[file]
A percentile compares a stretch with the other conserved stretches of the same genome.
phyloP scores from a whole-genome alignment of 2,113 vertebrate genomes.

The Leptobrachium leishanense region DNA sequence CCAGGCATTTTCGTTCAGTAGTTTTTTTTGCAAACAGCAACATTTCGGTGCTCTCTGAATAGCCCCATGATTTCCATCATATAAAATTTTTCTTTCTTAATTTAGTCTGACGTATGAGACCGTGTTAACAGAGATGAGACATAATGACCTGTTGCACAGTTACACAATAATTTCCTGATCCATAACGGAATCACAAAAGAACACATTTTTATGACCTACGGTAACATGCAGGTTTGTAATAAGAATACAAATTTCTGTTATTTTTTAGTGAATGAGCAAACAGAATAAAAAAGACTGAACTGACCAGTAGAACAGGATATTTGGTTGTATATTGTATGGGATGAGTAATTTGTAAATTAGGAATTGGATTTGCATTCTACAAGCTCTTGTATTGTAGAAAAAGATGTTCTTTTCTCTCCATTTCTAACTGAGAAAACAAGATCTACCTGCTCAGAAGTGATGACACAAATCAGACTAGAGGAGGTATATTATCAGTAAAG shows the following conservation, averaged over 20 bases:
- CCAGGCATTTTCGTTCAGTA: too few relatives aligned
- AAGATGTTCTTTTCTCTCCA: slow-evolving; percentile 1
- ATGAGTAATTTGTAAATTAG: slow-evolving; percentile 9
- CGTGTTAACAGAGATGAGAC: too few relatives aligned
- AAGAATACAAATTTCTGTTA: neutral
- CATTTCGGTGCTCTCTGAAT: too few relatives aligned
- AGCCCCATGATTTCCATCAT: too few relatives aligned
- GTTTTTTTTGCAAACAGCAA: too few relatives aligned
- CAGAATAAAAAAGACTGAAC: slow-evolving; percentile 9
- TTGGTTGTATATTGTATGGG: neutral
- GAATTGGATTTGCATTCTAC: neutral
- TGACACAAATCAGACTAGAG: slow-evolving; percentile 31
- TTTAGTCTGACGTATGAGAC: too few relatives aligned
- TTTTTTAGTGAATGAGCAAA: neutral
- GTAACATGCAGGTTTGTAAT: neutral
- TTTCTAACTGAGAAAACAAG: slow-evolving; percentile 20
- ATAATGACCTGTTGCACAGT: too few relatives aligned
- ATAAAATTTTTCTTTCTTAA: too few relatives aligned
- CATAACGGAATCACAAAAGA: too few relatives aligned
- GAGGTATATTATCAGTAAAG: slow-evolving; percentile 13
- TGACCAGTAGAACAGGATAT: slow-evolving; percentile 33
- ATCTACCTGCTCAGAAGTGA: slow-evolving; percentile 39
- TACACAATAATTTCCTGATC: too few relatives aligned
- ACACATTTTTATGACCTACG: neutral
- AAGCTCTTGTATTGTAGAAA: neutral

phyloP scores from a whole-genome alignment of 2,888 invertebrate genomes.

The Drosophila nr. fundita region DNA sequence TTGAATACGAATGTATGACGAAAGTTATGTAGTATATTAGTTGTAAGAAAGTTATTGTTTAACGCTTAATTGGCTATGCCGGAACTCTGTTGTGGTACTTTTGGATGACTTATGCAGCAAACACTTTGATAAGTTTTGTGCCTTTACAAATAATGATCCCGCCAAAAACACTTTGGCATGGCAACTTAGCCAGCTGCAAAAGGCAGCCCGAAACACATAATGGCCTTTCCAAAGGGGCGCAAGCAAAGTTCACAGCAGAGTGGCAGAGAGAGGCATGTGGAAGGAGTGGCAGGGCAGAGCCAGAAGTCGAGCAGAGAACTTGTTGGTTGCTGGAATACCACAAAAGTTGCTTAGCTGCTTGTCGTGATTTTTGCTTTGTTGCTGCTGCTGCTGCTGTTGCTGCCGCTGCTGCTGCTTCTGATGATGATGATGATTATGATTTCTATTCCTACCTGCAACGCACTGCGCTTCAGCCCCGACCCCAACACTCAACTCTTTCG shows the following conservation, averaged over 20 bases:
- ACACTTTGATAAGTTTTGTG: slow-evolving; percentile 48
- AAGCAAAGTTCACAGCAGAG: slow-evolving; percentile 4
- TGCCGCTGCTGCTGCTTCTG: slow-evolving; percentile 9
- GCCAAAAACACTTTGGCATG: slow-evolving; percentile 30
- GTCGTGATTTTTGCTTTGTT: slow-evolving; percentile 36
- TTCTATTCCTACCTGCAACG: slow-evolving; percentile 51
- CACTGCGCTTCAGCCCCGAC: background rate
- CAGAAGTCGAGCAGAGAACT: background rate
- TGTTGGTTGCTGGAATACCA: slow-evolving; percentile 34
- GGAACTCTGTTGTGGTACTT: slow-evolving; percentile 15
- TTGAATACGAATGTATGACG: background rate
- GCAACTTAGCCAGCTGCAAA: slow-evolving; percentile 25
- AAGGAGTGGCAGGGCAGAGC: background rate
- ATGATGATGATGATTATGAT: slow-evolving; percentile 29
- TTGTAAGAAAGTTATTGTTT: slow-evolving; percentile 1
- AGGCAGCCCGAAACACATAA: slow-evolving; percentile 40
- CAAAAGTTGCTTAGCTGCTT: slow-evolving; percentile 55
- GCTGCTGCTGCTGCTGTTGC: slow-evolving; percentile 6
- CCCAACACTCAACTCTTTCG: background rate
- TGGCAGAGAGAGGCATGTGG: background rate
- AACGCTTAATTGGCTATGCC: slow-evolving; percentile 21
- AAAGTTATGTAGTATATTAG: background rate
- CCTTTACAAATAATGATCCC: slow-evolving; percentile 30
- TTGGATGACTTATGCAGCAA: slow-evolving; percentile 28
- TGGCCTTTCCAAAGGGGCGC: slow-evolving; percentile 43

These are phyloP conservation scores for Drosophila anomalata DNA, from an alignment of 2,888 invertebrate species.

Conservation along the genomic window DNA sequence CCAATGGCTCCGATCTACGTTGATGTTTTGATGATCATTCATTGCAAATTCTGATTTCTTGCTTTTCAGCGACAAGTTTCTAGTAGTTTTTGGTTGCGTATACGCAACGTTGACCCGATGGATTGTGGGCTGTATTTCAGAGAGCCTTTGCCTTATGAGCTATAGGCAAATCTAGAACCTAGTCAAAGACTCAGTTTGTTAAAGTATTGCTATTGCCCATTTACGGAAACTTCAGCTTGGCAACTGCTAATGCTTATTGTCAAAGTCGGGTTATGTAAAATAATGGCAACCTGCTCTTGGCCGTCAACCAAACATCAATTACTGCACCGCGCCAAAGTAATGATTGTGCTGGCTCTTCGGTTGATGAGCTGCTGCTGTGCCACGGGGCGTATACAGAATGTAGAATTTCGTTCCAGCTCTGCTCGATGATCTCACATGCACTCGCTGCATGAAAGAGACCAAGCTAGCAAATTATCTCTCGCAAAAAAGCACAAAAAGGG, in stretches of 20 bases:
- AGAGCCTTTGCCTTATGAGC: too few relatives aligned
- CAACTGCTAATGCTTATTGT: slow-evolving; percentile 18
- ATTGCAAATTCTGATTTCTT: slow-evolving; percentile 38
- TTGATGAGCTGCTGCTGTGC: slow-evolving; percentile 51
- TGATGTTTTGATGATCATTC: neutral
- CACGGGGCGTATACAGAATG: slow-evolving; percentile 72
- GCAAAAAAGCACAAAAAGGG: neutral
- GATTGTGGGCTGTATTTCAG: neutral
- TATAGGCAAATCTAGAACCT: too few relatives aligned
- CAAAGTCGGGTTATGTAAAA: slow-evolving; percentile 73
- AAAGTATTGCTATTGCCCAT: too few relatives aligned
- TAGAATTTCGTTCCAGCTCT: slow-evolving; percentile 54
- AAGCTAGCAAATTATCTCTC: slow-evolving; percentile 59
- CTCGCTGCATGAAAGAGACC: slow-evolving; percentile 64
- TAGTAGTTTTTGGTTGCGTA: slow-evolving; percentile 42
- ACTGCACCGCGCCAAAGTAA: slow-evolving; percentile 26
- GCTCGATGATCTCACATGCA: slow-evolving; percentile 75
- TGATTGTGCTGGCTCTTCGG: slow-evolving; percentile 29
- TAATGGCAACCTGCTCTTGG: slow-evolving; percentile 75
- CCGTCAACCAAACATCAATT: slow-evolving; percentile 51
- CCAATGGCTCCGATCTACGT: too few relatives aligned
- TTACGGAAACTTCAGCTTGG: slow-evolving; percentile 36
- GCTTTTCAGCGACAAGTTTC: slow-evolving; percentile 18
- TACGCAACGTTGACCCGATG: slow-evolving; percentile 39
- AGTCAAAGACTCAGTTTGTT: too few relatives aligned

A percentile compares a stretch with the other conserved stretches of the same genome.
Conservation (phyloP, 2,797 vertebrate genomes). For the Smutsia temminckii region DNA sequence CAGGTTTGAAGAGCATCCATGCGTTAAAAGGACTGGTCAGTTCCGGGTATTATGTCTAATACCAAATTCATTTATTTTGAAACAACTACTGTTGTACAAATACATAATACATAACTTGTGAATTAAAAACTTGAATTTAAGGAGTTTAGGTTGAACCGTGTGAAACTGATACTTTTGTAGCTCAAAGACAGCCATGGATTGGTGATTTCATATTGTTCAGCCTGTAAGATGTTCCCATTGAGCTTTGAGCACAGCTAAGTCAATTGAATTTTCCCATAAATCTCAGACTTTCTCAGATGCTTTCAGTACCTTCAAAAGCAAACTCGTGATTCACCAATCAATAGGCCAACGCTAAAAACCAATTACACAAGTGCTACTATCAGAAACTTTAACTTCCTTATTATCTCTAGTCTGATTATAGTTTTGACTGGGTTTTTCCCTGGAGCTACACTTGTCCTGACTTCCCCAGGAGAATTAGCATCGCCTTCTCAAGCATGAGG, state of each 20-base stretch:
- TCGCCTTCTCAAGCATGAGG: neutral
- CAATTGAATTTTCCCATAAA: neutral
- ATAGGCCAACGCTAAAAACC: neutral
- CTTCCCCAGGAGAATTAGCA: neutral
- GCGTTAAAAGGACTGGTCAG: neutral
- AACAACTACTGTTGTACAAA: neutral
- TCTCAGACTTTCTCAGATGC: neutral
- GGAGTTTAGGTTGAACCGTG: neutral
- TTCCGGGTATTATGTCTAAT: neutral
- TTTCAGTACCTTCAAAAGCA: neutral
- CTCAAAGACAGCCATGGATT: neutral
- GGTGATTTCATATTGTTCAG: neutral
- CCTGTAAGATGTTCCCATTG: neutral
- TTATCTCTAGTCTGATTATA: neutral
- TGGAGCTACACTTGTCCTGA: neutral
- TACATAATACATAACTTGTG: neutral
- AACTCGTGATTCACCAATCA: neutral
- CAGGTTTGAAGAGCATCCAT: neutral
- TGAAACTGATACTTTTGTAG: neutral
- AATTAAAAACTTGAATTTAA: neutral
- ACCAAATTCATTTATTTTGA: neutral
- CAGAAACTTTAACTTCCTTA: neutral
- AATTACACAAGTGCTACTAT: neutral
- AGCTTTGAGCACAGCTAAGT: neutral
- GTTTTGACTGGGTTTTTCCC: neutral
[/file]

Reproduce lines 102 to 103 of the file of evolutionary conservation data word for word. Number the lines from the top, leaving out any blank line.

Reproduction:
- CAGGTTTGAAGAGCATCCAT: neutral
- TGAAACTGATACTTTTGTAG: neutral